In December 2004, “A Series of Unfortunate Events” hit cinemas nationwide.
Based on the best-selling books by Daniel Handler (under pen name Lemony Snicket), the series starred Jim Carrey — who was as hot as fire after the box office behemoth “Bruce Almighty” and critical darling “Eternal Sunshine of the Spotless Mind” — and the film entered a marketplace friendly to live-action family fare. Three “Harry Potter” films had already been released, amassing more than $2.5 billion globally, and Carrey himself had carry-d the kid-friendly “How the Grinch Stole Christmas” to the highest-grossing film of 2000 just a few years prior.
Yet even with the added star power of Meryl Streep and Jude Law, the $140 million production couldn’t surpass that figure domestically, nor double it worldwide. The film was a flop, with critics pointing to the softened edges of the original source material as one reason why.
While undoubtedly a disappointment to many involved, one man’s torch remained lit; a largely insignificant collaborator who was rendered such despite a deep-rooted love of the books. Barry Sonnenfeld, officially credited as an executive producer on the film, wanted so much more for the project and was originally slated to lead it.
Now, after a decade-plus wait, Sonnenfeld is finally able to do just that.
Losing the Film
“This is a redemption story for Barry,” Neil Patrick Harris told IndieWire when we visited the massive, Vancouver-based sets in August 2016. “I want this to be as good as he envisions it to be.”
Harris is the new Count Olaf, taking over the role Carrey played in the film, and he’s one part in a giant production all constructed to the whims of its showrunner.
“Netflix has given me a lot of money to basically do whatever I want and make my version of reality a reality,” Sonnenfeld said. But such power didn’t come easily. The Emmy-wining director had to fight just to get Netflix to consider him, and it all tied into when Sonnenfeld was forced out of his own film.
“I was the director of the feature film for a long time,” Sonnenfeld said. “I was going to be with Jim Carrey, as his director, and through a series of unfortunate events Paramount Pictures decided they wanted to make some [changes]. They brought on another financial partner, which was Dreamworks, and Dreamworks decided they wanted a different director, so I left that project.”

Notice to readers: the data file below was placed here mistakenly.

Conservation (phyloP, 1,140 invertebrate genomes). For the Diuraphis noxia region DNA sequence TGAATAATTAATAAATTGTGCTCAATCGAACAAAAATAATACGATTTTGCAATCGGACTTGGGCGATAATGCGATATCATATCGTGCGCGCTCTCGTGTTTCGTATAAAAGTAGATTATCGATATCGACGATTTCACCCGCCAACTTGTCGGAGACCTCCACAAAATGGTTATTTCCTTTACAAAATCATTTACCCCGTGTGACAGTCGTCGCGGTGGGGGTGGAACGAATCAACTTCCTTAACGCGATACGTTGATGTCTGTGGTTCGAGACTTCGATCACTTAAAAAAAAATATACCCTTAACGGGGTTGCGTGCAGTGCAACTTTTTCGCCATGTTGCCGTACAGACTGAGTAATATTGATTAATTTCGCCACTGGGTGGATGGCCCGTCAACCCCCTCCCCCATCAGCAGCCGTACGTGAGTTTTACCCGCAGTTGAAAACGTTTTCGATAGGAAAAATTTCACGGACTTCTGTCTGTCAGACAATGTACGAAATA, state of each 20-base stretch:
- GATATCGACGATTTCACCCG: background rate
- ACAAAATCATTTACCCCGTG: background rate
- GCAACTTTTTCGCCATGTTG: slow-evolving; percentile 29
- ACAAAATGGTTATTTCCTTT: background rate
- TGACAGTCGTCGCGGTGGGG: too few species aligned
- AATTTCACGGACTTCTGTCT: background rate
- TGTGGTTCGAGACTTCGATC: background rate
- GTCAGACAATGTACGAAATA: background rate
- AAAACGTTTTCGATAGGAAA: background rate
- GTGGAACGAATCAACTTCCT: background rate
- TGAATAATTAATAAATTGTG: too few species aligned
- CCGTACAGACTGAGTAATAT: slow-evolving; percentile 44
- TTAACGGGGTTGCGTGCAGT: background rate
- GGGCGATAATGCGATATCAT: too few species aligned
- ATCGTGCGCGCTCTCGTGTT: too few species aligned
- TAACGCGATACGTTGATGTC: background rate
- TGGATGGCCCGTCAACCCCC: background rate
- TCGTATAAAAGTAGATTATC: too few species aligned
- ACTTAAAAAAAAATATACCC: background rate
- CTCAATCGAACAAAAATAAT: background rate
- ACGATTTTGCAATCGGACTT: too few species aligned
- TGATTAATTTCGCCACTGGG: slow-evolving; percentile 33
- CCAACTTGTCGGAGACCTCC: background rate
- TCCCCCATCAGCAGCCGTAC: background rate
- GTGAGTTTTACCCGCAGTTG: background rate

Despite his disappointing experience trying to get the first film made, his love for the franchise never dissipated.
“I’ve always loved the books,” Sonnenfeld said. “They’re about [how] all children are capable and all adults are horrible, whether they’re evil — like Olaf — or well-meaning, like Justice Strauss. It doesn’t matter: If you’re an adult, you’re going to screw things up. And I love that the children are so special and so capable and so smart. That’s why I was always attracted to the material.”
The Long Wait
But the film’s financial failure made it impossible to resurrect in the following years, especially with Paramount still holding the rights to the books. Sonnenfeld moved on, directing and producing the short-lived but cult favorite ABC series “Pushing Daisies” and revisiting his most popular franchise, “Men in Black,” for the third time in 2012. He was creatively stimulated and working consistently, but he kept reading the books to his kid, never lost his love for Handler’s prose, and those in the know knew Sonnenfeld still harbored a passion for “Unfortunate Events.”
“So about three years ago, a manager named Jimmy Miller, who represented Jim Carrey, called me and said, ‘Hey, you know, Netflix bought the rights to the books. You should get involved in it,’ Sonnenfeld said. “And I worked really hard to get in the room and meet them.”
But it was difficult. Whether it was the need to attract a star of Carrey’s stature or meet the demands of a high-budget feature film by focusing on the most salable actor, the 2004 version of “A Series of Unfortunate Events” was largely built around the villain instead of the heroes. Netflix wanted their version to hue much closer to Handler’s novels and were hesitant to even hear Sonnenfeld’s pitch because of his film credit.
They hired Handler to write some of the episodes and “do a pass on all the scripts,” as Sonnnenfeld put it, but they still needed someone to bring those words to life, and — because of the series’ new direction — they still didn’t want anyone from the movie involved with the show.